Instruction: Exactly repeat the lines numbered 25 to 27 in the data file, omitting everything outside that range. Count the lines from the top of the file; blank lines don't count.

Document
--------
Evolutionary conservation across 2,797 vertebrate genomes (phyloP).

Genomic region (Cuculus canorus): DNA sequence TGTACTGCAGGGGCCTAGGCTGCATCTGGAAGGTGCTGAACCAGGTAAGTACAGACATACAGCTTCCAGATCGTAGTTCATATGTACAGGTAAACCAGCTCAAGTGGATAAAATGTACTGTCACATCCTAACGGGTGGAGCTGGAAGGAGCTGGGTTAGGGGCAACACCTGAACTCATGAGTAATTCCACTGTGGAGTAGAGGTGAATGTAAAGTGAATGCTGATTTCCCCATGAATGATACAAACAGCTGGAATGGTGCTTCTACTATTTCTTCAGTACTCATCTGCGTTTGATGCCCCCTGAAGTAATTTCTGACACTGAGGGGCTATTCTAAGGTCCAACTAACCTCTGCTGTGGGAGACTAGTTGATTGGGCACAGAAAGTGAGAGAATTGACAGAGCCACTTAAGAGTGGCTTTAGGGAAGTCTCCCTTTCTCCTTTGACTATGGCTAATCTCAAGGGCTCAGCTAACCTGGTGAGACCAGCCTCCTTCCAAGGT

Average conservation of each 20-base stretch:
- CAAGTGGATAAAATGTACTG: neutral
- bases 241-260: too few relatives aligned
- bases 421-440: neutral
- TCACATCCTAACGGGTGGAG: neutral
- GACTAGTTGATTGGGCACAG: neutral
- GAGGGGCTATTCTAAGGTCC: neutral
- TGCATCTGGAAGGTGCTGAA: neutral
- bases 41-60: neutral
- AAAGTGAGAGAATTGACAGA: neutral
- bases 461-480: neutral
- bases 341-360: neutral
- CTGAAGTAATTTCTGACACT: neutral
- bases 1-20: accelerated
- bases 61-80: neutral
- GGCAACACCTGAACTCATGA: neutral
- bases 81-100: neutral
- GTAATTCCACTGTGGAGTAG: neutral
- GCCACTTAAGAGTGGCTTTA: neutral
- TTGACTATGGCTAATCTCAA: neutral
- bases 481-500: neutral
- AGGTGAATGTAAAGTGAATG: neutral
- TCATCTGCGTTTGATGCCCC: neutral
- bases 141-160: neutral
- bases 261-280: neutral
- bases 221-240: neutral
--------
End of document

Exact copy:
- TCATCTGCGTTTGATGCCCC: neutral
- bases 141-160: neutral
- bases 261-280: neutral